This is second in a series of posts based on papers delivered at the American Academy of Religion meeting in San Francisco. Inquiries may be directed to firstname.lastname@example.org.
With the elections in Spain two weeks ago, the first modern government to explicitly model itself on the work of an academic political philosopher was voted out of office. The Spanish Prime Minister, Jose Luis Rodriguez Zapatero, had become a devotee of the Princeton political philosopher Philip Pettit in 2000, when Zapatero was leader of the opposition searching for how to envision left-liberal politics distinct from the Clinton-Blair “third way.” As a Zapatero associate put it, “Philip Pettit provided us with the appropriate grammar to furnish our political intuitions, to express the kind of proposals and dreams we had in mind for Spain. Pettit’s republicanism has been our north star.” Does the political philosophy that Zapatero found so compelling, civic republicanism, leave a role for faith?
Civic republicanism presents itself as a novel alternative to liberalism, communitarianism, and Marxism – or rather newly thematized, but with a longstanding history in Europe and America. It presents itself as a robust, positive project for left-liberals that differentiates them from, most notably, the libertarian elements in modern conservatism which modern liberalism has too often and too easily embraced, or so civic republicans charge. Yes, freedom should be our most cherished political value, the civic republican affirms, but we need to reconsider what we mean by freedom.
In a slogan: we should understand freedom as non-domination rather than as non-interference. What is domination? In a slogan: the inability to look someone in the eye. In other words, domination occurs when a person, or group, or organization “has mastery in the life of another,” when one can arbitrarily coerce another. Let’s consider two problems for the civic republican that bear on the issue of faith.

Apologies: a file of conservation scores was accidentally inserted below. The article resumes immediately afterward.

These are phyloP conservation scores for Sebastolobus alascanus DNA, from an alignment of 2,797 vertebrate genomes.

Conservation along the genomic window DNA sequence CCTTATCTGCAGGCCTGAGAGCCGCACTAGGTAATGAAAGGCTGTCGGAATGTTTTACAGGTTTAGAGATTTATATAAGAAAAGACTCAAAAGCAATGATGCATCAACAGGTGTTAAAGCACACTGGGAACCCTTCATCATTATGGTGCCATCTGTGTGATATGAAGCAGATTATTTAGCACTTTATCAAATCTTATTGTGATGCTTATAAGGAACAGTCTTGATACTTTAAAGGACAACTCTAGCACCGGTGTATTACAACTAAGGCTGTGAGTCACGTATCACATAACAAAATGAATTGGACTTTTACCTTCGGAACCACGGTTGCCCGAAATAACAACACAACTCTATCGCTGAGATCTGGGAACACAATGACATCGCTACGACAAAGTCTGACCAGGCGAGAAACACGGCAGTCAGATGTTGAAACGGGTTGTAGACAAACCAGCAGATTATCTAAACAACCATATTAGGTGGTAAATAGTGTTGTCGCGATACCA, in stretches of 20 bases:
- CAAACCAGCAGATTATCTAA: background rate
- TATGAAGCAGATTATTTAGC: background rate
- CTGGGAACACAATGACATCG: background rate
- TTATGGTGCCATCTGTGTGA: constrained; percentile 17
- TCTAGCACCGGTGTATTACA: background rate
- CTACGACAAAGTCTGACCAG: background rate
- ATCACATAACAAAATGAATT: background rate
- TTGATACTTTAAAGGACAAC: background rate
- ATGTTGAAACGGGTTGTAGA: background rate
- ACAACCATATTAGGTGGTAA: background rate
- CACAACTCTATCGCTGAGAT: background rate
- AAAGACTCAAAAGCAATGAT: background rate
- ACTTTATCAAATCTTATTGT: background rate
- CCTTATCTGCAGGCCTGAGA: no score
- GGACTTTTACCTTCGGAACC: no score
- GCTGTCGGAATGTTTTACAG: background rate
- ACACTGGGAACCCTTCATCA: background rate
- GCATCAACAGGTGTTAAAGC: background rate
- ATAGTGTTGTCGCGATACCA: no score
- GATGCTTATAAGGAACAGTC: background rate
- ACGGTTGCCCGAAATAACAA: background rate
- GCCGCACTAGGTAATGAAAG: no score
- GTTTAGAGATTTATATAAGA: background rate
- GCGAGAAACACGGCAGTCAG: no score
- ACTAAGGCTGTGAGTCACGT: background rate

First, it’s unclear what resources the civic republican has to deal with, for example, the police violence against students in the last couple weeks in the University of California system, at Berkeley and Davis. In those cases, students were organizing, building power for themselves to prevent domination at the hands of California elites in the state legislature. The students chose to use unsanctioned tools for that dissent. The state’s response was not arbitrary at all: they beat and pepper-sprayed students exactly as the police manual dictated should be done when laws were being broken (it was perhaps the students’ protests that appeared arbitrary). The praxis of faith frequently motivates social movements that do not stay within the confines of dissent authorized by the civic republican, such as government consultations and human rights letter-writing.
Second, the civic republican portrays domination as intentional coercion. Yet is this responsive to the compelling – especially from a religious perspective – “Hegelian” notion that freedom is made possible by norms? To be free to write poetry you must have mastered the vocabulary and grammar of a language; or, to be free one needs to be trained into the world described in the bible, needs to allow that text to envelop your world.
Imagine, for example, a committee with only one female or racial minority member. When that individual is subtly coerced to make choices that she would not make in a more diverse committee, that seems like domination, and we could easily imagine that she would metaphorically (at the very least) not be able to look others in the eye. But in such a case there is no individual or group agent that is doing the dominating. Rather, the domination is caused by the exclusions affected by the norms of the community. Perhaps a rough analogy would be conducting a meeting in English with ten native speakers and one person with limited fluency. Even if accommodations are made – speaking more slowly, writing important points on a board, even simultaneous translation – they will be made out of charity, and so will not curb the domination involved.
It is in the exclusions created by norms, exclusions necessarily accompanying the freedom made possibly by norms, that we find the deepest forms of domination. In religious terms, perhaps, acknowledging these failures marks recognition of sin, recognition that is a prerequisite to faith – to the practice of faith.